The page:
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Common misunderstandings B737

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Common misunderstandings B737

Old 12th Nov 2011, 15:47
  #81 (permalink)  
 
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While cruising, in turbulence, pointing to the Turb N1% on the CRZ page and then monkeying with SPD INTV until the N1 matches that Turb N1, and then saying, "This is how you get to the Turbulence N1."
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Old 12th Nov 2011, 18:40
  #82 (permalink)  
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Entering the ground-level ISA deviation in the Descent Forecast page
hmmmmm, it's early and I'm half asleep but I think I do that....teach me something shaftsburn, what is wrong with that?
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Old 12th Nov 2011, 18:55
  #83 (permalink)  
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Don't worry Shaft, I've had a read and guess what, I learnt something
Ta

Enter the average ISA deviation for descent in C (+/XXC) or F (+/XXF)
Enter the destination QNH altimeter setting (IN. HG. or MB). Do not enter a QFE
altimeter setting.
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Old 15th Nov 2011, 04:10
  #84 (permalink)  
 
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Optimum and max altitude should increase during climb. Typically 4500-5000 lbs fuel burn(737-800) to TOC so OPT/MAX altitudes should increase by approx. 700'(before non-standard temperature issues).
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Old 15th Nov 2011, 04:35
  #85 (permalink)  
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Optimum and max altitude should increase during climb. Typically 4500-5000 lbs fuel burn(737-800) to TOC so OPT/MAX altitudes should increase by approx. 700'(before non-standard temperature issues).
But they don't.
The optimum alt on the cruise page stays the same throughout the climb until you are 1000ft from cruise alt. Thats not from a book, just from observation.
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Old 15th Nov 2011, 05:26
  #86 (permalink)  
 
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framer - 737-800 data - every 1000 lbs of weight decrease increases OPT/MAX altitude by 150'(most weights)

TOC fuel burn is 4500-5000 = OPT/MAX altitude increase of ~700'

I agree that it doesn't always increase as expected. It's been my experience from 17 yrs of observation that it doesn't always work as I explained, particularily with warm surface temperatures. In those cases altitude starts increasing with fuel burn about the time you reach cruise altitude which is what you've observed.

altitude increase per 1000 lb fuel burn (mid range weights) -

777 40'
763 70'
762 80'
757 100'
737 150'

Last edited by misd-agin; 15th Nov 2011 at 05:28. Reason: added text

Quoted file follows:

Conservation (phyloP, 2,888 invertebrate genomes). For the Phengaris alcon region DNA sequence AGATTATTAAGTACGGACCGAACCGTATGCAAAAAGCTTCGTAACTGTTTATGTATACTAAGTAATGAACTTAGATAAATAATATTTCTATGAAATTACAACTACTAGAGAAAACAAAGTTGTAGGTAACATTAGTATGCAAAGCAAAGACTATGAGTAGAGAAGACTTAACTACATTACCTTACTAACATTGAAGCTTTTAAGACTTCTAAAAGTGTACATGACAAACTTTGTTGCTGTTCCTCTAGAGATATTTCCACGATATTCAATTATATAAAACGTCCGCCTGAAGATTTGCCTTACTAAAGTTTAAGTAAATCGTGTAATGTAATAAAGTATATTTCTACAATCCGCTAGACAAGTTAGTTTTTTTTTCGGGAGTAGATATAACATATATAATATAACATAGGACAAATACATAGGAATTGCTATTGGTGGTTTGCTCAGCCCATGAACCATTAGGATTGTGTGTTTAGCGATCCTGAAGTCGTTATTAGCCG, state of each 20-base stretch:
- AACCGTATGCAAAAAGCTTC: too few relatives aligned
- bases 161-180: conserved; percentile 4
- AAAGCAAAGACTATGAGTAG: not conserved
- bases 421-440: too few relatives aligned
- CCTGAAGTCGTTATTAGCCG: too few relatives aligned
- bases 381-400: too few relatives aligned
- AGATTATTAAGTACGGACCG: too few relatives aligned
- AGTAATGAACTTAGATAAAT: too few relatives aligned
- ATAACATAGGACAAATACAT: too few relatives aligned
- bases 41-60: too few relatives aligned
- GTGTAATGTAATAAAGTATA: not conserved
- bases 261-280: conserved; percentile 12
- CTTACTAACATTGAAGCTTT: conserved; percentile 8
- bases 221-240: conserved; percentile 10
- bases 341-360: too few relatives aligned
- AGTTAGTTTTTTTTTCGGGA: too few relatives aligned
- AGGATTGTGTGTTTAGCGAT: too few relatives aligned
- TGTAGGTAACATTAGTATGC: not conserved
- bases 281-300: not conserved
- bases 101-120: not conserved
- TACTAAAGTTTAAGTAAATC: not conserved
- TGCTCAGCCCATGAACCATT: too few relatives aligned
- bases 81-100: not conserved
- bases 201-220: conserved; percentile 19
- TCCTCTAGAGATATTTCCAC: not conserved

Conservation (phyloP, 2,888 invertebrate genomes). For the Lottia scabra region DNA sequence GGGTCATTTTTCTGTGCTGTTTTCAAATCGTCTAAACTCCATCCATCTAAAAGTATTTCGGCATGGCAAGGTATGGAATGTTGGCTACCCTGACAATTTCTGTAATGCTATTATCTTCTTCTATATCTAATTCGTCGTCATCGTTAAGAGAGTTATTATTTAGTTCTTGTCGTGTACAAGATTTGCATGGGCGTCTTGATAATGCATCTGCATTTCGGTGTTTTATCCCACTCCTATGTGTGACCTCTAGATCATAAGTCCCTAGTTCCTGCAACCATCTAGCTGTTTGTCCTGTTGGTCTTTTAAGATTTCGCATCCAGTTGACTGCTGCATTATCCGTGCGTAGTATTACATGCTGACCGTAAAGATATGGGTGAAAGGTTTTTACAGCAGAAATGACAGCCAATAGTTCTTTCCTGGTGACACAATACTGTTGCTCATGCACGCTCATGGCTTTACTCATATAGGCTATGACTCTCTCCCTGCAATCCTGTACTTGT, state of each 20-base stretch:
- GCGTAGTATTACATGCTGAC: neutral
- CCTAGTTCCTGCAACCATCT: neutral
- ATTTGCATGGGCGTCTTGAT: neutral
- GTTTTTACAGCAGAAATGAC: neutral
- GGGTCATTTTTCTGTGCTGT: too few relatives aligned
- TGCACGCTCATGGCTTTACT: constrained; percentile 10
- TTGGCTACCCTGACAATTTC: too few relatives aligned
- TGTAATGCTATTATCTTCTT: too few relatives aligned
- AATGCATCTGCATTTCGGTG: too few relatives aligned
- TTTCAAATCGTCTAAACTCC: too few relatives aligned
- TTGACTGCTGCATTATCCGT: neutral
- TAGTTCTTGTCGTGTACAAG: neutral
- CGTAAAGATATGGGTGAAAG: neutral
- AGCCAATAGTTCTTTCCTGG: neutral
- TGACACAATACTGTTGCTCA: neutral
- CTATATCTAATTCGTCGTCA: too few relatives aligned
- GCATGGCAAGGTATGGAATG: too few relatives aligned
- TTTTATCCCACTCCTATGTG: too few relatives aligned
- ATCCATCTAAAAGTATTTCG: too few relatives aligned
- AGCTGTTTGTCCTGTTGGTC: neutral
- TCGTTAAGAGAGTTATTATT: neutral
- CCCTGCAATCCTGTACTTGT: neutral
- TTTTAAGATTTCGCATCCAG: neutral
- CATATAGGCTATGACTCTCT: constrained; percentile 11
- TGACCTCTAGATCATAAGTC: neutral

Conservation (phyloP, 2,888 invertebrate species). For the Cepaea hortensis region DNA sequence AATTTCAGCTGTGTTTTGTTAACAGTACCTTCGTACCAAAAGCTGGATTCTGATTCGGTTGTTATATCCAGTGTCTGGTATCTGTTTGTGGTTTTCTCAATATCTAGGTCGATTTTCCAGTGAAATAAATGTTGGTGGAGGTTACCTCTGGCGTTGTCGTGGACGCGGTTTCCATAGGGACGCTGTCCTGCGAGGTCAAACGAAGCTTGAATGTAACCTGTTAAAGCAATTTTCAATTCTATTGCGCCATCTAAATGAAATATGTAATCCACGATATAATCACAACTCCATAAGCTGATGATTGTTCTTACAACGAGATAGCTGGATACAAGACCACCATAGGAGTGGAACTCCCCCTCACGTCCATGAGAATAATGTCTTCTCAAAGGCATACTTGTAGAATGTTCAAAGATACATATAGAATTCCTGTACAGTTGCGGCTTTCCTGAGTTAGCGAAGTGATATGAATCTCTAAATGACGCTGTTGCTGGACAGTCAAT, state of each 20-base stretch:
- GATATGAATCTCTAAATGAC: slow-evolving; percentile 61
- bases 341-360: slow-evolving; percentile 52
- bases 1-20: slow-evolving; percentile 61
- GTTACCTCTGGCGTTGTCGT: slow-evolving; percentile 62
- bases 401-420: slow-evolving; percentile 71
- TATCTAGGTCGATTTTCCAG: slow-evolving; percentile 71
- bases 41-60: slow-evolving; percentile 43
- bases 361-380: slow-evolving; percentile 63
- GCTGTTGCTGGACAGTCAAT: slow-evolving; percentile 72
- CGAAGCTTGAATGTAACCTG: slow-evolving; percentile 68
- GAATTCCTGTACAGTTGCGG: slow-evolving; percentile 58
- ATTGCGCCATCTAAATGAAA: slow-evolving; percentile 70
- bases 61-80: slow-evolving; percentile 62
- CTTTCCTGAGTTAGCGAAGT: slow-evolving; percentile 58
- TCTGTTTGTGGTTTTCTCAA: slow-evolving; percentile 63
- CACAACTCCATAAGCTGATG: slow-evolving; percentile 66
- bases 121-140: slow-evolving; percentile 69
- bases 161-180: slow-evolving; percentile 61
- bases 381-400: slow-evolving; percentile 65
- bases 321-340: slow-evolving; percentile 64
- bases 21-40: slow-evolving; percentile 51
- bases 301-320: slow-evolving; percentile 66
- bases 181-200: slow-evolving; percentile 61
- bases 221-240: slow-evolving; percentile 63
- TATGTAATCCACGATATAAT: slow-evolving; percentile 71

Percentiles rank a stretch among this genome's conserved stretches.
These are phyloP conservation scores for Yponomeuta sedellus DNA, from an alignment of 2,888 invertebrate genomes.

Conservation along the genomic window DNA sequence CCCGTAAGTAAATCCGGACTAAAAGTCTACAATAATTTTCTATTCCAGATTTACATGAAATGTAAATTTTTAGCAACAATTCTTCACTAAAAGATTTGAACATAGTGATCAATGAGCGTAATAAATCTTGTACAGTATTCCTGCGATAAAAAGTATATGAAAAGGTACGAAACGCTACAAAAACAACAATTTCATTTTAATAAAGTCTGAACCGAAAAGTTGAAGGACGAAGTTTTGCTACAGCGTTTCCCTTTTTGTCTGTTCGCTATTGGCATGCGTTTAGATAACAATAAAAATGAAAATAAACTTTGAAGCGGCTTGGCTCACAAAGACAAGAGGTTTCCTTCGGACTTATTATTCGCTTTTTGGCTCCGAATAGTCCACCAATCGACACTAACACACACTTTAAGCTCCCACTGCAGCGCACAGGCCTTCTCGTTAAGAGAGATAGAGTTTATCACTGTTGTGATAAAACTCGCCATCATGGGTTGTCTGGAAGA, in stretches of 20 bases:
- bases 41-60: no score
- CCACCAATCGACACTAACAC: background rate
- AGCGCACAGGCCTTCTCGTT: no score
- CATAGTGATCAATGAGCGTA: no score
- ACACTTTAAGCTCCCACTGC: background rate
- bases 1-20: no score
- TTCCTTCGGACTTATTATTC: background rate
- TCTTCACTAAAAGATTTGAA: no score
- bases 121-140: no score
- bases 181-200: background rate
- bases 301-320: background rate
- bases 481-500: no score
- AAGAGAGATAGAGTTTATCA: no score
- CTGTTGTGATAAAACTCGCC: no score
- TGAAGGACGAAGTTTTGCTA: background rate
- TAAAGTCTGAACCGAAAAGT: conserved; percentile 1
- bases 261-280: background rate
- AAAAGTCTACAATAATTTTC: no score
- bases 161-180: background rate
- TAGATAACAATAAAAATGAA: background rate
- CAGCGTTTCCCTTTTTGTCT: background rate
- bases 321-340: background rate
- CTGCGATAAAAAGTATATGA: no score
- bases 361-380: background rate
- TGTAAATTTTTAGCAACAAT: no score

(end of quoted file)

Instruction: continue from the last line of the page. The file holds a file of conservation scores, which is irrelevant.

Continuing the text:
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Old 15th Nov 2011, 20:00
  #87 (permalink)  
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I agree that it doesn't always increase as expected.
I'l have to keep a close eye on it because I'm pretty sure that it doesn't budge until you are levelling out and even then only 100ft.
In the cruise you are reducing weight by about 2200kg an hour and the optimum increases 100ft every 6 1/2 - 7 1/2 minutes.
In the climb, if it was using the same computational logic, it would increase 100ft every 2-3 minutes and over a 20 minute climb you would see close to 1000ft change and we would all be well aware of this.
I think that the update 10.8 might be different to the way it used to work but I'm not sure.
Start a timer and watch it on the climb out, I'l do the same. The surface temperatures are rarely high where I'm based but I'l keep an eye on that too.
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Old 16th Nov 2011, 01:38
  #88 (permalink)  
 
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The optimum alt on the cruise page stays the same throughout the climb until you are 1000ft from cruise alt. Thats not from a book, just from observation.
From what I have seen, the opt alt changes most during climb as the ISA deviation changes, regrdless of what is on the perf page.
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Old 16th Nov 2011, 03:10
  #89 (permalink)  
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Hmmmm, I wonder if we're running different updates or something, I've been keeping a pretty close eye on it lately and never seen it move, from take-off until levelling out. Thoughts?
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Old 16th Nov 2011, 06:31
  #90 (permalink)  
 
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Just speculating, but perhaps when on the ground & during climb, the optimum altitude on the cruise page is a 'predicted' value, based on the FMC calculated burn during climb & therefore the predicted TOC weight. And then, after TOC, it goes back to real time calculations. It would make sense for it to be that way.

That being said, I have noticed that the predicted crossing altitudes for waypoints during climb can be out by a few thousand feet, although this may have more to do with changes in track miles, temperature & wind during the climb.
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